YSU to host conference on video game music
Youngstown State University will host the first conference in North America devoted to video game music.
Steven Reale, an assistant professor in music theory and composition with the Dana School of Music, said research on game scores usually is presented at conferences primarily devoted to film music, but there are significant differences in the two art forms. A movie always plays the same way from beginning to end while the score for the video game must work with the ever-changing action of a player-controlled story.
“I’ve wanted to do this for some time now but didn’t because I thought someone else has to be working on it,” Reale said. “It was so obvious.”
A conference devoted to game music started in the United Kingdom two years ago, but the North American Conference on Video Game Music on Jan. 18 will be the first in the United States.
Papers by scholars from Harvard University, Yale University, Eastman School of Music, University of Chicago and other institutions will be presented during the day-long conference. Because of the subject matter, Reale said the conference may reach a broader audience than similar affairs.
“What I’ve noticed is a lot of interest outside of the academy,” he said. “Most of the time, what one of these conferences looks like is 40 people come, each person gives their paper to the others, and then 40 people leave.”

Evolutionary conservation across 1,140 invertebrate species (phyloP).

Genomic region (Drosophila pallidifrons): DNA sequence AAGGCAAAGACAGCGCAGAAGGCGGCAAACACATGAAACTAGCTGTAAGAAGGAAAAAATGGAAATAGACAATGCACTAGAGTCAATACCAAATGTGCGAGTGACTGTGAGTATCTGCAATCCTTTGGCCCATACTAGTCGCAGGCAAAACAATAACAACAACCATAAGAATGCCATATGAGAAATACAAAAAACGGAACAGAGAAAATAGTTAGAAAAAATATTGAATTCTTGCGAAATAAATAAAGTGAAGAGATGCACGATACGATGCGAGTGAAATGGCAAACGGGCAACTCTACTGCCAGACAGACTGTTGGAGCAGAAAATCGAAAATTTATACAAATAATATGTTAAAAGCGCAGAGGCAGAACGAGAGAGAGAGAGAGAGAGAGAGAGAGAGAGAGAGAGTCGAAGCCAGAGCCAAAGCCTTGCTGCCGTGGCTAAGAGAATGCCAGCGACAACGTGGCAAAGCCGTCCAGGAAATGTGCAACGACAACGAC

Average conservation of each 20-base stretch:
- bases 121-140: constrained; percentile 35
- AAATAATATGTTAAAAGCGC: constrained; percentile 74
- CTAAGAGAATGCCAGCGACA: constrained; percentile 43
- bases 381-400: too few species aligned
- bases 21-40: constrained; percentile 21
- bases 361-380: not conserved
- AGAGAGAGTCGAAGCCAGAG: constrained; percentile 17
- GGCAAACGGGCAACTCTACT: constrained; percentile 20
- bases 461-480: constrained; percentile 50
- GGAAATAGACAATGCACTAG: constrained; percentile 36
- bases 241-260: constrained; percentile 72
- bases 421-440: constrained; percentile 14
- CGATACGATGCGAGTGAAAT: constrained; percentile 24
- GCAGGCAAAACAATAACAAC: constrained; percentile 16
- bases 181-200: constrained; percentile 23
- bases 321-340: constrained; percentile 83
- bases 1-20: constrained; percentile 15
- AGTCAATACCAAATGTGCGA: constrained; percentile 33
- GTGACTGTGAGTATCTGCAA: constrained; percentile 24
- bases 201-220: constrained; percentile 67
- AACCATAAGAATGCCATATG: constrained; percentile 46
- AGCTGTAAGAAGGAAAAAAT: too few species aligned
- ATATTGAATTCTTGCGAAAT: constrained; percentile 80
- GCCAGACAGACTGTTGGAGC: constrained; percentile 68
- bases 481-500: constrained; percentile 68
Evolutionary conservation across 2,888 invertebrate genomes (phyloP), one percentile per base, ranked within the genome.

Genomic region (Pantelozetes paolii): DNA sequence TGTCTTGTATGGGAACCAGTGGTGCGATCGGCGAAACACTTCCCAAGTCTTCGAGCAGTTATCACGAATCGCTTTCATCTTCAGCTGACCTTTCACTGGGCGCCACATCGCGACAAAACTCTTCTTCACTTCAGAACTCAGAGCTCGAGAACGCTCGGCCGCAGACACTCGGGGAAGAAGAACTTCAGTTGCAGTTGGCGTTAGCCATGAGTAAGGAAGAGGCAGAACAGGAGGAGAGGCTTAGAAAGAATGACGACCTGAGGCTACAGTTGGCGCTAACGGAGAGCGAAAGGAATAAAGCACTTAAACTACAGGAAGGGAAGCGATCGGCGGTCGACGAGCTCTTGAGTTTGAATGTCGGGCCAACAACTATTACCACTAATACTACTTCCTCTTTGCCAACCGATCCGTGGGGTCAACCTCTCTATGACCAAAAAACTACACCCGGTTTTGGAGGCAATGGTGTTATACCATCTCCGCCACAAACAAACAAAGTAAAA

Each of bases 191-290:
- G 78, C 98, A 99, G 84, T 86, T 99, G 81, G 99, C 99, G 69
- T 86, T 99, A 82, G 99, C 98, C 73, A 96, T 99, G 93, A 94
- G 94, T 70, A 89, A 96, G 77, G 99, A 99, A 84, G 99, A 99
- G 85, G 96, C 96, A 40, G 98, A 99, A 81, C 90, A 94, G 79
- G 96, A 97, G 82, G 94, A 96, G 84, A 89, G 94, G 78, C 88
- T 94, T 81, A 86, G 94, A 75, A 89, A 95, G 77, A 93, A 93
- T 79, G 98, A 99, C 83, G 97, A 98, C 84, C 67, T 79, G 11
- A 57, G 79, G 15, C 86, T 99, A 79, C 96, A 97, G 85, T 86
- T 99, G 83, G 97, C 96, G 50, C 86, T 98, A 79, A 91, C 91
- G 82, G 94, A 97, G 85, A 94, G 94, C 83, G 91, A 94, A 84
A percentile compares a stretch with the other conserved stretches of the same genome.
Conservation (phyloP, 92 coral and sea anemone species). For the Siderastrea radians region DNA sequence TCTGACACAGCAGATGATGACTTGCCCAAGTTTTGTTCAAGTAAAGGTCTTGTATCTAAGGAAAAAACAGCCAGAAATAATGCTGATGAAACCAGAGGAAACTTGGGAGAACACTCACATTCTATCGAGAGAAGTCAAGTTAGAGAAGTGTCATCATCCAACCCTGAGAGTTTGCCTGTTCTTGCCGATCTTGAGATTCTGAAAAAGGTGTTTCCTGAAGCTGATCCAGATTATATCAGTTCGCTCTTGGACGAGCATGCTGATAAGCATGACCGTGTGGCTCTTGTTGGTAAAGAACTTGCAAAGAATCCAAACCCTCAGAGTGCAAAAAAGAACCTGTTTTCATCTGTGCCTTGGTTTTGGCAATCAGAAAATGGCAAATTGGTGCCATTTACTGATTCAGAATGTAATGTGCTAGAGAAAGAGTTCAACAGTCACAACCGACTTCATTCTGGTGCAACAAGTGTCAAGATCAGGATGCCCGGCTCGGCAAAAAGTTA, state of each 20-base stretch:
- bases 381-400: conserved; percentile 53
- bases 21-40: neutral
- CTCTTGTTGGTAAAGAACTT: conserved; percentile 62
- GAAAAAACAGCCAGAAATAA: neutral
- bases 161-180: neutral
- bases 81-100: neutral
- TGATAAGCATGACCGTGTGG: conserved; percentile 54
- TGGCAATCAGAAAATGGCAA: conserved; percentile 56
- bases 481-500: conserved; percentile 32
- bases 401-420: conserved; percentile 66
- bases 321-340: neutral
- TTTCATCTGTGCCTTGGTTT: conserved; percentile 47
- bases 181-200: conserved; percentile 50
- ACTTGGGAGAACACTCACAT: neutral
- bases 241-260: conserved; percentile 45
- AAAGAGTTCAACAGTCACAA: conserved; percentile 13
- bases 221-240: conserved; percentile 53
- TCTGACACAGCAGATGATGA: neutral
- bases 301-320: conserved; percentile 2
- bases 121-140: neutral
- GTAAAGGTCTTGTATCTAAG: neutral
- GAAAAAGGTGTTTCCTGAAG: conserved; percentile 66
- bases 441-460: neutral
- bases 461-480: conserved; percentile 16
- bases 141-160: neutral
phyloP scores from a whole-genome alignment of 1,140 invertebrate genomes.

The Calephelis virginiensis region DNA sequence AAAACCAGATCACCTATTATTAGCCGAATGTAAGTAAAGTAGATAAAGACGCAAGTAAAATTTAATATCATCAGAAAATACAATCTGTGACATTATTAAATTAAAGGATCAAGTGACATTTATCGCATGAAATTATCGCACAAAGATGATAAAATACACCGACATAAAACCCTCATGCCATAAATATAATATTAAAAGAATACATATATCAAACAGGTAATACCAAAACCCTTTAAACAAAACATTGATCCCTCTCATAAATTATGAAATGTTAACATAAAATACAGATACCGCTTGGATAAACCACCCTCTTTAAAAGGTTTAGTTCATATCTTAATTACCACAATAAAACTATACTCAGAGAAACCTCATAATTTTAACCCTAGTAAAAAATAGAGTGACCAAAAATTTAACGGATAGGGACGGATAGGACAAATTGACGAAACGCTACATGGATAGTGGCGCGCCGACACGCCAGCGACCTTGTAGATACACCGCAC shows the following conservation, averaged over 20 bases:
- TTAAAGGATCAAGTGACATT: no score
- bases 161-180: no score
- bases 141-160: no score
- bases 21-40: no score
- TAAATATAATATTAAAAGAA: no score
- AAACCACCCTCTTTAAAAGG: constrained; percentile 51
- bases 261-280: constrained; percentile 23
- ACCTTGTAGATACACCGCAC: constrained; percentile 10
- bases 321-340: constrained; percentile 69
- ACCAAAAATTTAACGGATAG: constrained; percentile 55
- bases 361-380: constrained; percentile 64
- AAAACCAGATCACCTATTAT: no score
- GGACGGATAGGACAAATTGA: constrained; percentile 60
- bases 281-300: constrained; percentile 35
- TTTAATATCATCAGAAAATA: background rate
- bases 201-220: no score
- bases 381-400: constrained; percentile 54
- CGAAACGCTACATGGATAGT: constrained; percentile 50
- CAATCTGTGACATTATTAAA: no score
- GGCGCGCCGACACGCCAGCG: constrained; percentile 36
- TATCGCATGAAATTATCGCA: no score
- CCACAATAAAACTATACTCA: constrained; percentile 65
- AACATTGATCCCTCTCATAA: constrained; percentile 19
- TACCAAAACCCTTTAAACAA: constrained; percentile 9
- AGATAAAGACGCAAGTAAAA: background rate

Reale already has heard from some of his own students who are interested in attending as well as a teacher at Cardinal Mooney High School, who wants to bring some of her students.
The cost to attend the conference is $75. Registration can be done at 8 a.m. Saturday at Bliss Hall or in advance online.
Video game music has evolved dramatically over the industry’s history, Reale said. The graphics required so much of the space for those early games that the music tended to be rudimentary and an afterthought.
“Those early gaming soundtracks are interesting but terrible,” he said.
Nintendo in-house composer Koji Kondo is well-respected for creating sophisticated music within the limits of the games, and more recent games have been accompanied by full orchestral scores and / or sound cues that are triggered by and accompany the actions of the player.
In turn, some contemporary composers are experimenting with creating music using the limitations of those early 8-bit games.
Reale is working with colleagues from two other universities to present this inaugural conference. Based on the initial response, he expects it to become an annual event, either rotating to the schools of the other organizers or staying at YSU.
“I’m excited that Youngstown is able to host a conference of this kind,” Reale said. “It’s exciting to bring something innovative and fresh and new to the Valley.”